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Functional capacity of XRCC1 protein variants identified in DNA repair-deficient Chinese hamster ovary cell lines and the human population.

Berquist BR, Singh DK, Fan J, Kim D, Gillenwater E, Kulkarni A, Bohr VA, Ackerman EJ, Tomkinson AE, Wilson DM - Nucleic Acids Res. (2010)

Bottom Line: Two rare (P161L and Y576S) and two frequent (R194W and R399Q) amino acid population variants had little or no effect on XRCC1 protein stability or the interactions with POLbeta, PARP-1, LIG3alpha, PCNA or DNA.One common population variant (R280H) had no pronounced effect on the interactions with POLbeta, PARP-1, LIG3alpha and PCNA, but did reduce DNA-binding ability.When expressed in HeLa cells, the XRCC1 variants-excluding E98K, which was largely nucleolar, and C389Y, which exhibited reduced expression-exhibited normal nuclear distribution.

View Article: PubMed Central - PubMed

Affiliation: Laboratory of Molecular Gerontology, National Institute on Aging, NIH, Baltimore, MD 21224, USA.

ABSTRACT
XRCC1 operates as a scaffold protein in base excision repair, a pathway that copes with base and sugar damage in DNA. Studies using recombinant XRCC1 proteins revealed that: a C389Y substitution, responsible for the repair defects of the EM-C11 CHO cell line, caused protein instability; a V86R mutation abolished the interaction with POLbeta, but did not disrupt the interactions with PARP-1, LIG3alpha and PCNA; and an E98K substitution, identified in EM-C12, reduced protein integrity, marginally destabilized the POLbeta interaction, and slightly enhanced DNA binding. Two rare (P161L and Y576S) and two frequent (R194W and R399Q) amino acid population variants had little or no effect on XRCC1 protein stability or the interactions with POLbeta, PARP-1, LIG3alpha, PCNA or DNA. One common population variant (R280H) had no pronounced effect on the interactions with POLbeta, PARP-1, LIG3alpha and PCNA, but did reduce DNA-binding ability. When expressed in HeLa cells, the XRCC1 variants-excluding E98K, which was largely nucleolar, and C389Y, which exhibited reduced expression-exhibited normal nuclear distribution. Most of the protein variants, including the V86R POLbeta-interaction mutant, displayed normal relocalization kinetics to/from sites of laser-induced DNA damage: except for E98K and C389Y, and the polymorphic variant R280H, which exhibited a slightly shorter retention time at DNA breaks.

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Intracellular distribution of XRCC1 variants. The indicated XRCC1 YFP-tagged fusion protein constructs were transiently transfected into HeLa cells, and fluorescent protein visualized by 491 nm GFP laser. The inset highlights a WT expressing cell with punctated nuclear staining. The arrows indicate cells where E98K is concentrated in the nucleolus, while the open arrow head denotes a cell with broad nuclear staining and strong punctated foci. The closed arrow heads point out cells that express C389Y at low levels.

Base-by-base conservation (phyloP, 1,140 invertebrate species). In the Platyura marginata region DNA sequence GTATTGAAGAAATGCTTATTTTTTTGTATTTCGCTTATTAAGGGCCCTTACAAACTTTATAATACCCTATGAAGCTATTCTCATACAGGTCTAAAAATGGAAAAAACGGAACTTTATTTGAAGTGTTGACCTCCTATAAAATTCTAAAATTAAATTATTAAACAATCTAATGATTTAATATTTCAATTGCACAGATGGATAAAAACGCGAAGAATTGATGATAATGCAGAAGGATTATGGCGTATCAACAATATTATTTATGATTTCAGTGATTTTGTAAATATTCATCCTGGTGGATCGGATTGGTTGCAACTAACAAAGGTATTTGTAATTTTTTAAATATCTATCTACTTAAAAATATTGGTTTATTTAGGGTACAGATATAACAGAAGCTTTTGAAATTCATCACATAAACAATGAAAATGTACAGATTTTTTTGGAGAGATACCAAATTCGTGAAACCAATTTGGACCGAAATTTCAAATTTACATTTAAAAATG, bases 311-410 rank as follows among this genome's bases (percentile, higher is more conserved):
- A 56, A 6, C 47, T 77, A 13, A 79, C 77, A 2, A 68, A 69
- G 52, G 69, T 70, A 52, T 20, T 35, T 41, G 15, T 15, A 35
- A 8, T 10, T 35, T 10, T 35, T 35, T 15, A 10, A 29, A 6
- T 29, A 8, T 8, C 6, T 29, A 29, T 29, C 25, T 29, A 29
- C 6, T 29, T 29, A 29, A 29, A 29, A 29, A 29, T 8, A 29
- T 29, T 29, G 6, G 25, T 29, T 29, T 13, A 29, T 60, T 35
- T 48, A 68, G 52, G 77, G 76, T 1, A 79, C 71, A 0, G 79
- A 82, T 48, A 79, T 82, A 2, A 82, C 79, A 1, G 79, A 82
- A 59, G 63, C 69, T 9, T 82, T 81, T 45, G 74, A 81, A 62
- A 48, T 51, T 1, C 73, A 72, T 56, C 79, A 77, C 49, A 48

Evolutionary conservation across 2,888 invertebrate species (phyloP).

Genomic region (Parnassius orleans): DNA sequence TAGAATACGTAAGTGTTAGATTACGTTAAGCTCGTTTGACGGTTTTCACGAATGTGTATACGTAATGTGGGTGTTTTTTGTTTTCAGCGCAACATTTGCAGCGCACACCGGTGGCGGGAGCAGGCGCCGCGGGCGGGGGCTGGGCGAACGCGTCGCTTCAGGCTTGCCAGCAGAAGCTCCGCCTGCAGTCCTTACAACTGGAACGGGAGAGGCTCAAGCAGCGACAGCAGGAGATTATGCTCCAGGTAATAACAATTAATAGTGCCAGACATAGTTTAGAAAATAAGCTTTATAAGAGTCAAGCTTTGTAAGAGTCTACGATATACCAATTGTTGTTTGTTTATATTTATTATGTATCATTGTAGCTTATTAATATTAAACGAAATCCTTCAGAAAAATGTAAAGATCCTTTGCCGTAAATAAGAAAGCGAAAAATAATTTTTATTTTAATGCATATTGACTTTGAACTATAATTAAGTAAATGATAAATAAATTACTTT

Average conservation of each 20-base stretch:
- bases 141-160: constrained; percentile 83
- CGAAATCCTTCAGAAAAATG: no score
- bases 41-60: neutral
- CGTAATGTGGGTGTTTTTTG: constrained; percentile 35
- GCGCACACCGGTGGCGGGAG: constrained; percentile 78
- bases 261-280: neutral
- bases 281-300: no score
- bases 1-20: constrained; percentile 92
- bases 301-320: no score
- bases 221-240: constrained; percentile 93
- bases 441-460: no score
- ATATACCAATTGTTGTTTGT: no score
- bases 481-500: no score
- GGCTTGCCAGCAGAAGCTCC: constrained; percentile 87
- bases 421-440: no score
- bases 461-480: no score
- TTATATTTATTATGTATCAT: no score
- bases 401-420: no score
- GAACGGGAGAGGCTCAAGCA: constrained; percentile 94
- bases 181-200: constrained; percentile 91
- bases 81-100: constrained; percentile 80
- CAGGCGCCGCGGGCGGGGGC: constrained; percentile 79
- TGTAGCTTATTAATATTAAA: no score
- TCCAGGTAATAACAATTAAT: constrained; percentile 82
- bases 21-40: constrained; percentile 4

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Figure 5: Intracellular distribution of XRCC1 variants. The indicated XRCC1 YFP-tagged fusion protein constructs were transiently transfected into HeLa cells, and fluorescent protein visualized by 491 nm GFP laser. The inset highlights a WT expressing cell with punctated nuclear staining. The arrows indicate cells where E98K is concentrated in the nucleolus, while the open arrow head denotes a cell with broad nuclear staining and strong punctated foci. The closed arrow heads point out cells that express C389Y at low levels.

Mentions: YFP-tagged XRCC1 expression constructs, for each of the variants outlined in Table 2, were created to determine protein localization and functional capacity in human cells. Specifically, the intracellular localization and the damage-induced redistribution kinetics of each XRCC1 protein after transient transfection into HeLa cells were evaluated. As shown in Figure 5, under normal cell culture conditions, other than mutant E98K, each of the XRCC1 variants appeared similar to WT in that the protein resided largely in the nucleoplasm, exhibiting in some instances a punctated foci pattern that was found previously to reflect S-phase cells and active replication factories (e.g. see WT, inset) (14), and was excluded from the nucleolus. C389Y, although showing a sub-cellular distribution similar to WT, exhibited a reduced fluorescent signal intensity in many of the cells (Figure 5, solid arrow heads), likely indicative of the protein instability observed in bacteria (Figure 1). As for E98K, this mutant displayed an irregular distribution pattern in which the protein was sequestered primarily in the nucleolus in most cells (Figure 5, arrows), although in some instances, the mutant exhibited sharp punctated staining in the nucleoplasm (Figure 5, open arrow head).Figure 5.